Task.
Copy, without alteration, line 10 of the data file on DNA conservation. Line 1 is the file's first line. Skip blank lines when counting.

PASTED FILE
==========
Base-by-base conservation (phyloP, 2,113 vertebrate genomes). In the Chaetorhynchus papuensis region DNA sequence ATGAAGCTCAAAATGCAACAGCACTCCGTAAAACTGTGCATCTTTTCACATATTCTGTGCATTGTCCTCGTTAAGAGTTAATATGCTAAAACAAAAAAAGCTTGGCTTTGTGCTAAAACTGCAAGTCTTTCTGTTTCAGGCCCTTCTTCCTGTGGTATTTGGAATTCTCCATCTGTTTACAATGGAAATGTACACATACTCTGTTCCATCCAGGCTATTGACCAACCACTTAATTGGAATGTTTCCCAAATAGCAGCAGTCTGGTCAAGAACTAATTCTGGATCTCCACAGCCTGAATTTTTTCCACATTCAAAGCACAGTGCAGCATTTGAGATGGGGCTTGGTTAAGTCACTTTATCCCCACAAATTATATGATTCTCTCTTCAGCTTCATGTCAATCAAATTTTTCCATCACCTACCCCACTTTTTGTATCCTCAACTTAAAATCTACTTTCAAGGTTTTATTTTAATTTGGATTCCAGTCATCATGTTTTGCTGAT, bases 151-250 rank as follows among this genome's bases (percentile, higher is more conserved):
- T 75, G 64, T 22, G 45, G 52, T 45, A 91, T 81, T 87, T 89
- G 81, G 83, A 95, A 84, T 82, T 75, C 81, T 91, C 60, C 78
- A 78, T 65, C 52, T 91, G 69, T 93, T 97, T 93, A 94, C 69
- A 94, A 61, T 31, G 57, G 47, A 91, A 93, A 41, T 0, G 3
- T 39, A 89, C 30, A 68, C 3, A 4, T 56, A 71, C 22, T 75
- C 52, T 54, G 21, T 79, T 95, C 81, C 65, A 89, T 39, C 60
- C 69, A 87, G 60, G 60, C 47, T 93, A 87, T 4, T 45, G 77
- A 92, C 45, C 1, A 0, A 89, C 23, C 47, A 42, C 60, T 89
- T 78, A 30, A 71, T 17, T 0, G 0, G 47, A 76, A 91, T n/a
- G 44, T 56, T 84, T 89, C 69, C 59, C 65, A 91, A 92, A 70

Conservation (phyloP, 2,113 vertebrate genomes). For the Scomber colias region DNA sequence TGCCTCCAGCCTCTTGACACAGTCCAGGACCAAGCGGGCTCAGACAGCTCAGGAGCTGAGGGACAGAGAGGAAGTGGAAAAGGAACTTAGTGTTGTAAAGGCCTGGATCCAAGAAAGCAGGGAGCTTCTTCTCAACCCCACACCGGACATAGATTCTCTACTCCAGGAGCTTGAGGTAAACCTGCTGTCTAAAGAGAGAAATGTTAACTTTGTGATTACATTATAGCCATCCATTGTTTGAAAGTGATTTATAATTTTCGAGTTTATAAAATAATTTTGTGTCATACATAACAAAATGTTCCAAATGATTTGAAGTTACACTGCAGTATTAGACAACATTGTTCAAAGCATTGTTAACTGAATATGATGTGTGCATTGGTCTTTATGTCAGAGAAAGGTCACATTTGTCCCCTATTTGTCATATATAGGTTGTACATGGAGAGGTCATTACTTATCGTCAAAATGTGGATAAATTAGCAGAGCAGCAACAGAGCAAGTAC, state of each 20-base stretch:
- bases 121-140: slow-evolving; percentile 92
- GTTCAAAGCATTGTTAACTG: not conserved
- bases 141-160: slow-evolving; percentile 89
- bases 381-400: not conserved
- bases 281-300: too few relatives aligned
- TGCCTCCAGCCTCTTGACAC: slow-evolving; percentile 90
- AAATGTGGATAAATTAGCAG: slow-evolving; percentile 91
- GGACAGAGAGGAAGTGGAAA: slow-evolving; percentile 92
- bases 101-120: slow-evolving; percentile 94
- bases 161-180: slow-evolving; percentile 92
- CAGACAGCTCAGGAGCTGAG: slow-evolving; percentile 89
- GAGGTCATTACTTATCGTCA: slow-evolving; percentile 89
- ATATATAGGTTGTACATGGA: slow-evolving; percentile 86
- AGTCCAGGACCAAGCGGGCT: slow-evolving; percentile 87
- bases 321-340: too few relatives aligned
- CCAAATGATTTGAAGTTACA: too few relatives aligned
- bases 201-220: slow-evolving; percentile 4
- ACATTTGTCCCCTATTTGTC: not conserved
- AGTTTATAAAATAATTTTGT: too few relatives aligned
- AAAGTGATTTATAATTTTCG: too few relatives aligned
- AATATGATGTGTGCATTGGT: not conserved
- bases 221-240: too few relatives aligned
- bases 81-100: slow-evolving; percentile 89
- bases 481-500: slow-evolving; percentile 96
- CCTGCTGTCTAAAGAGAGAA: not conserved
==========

- T 78, A 30, A 71, T 17, T 0, G 0, G 47, A 76, A 91, T n/a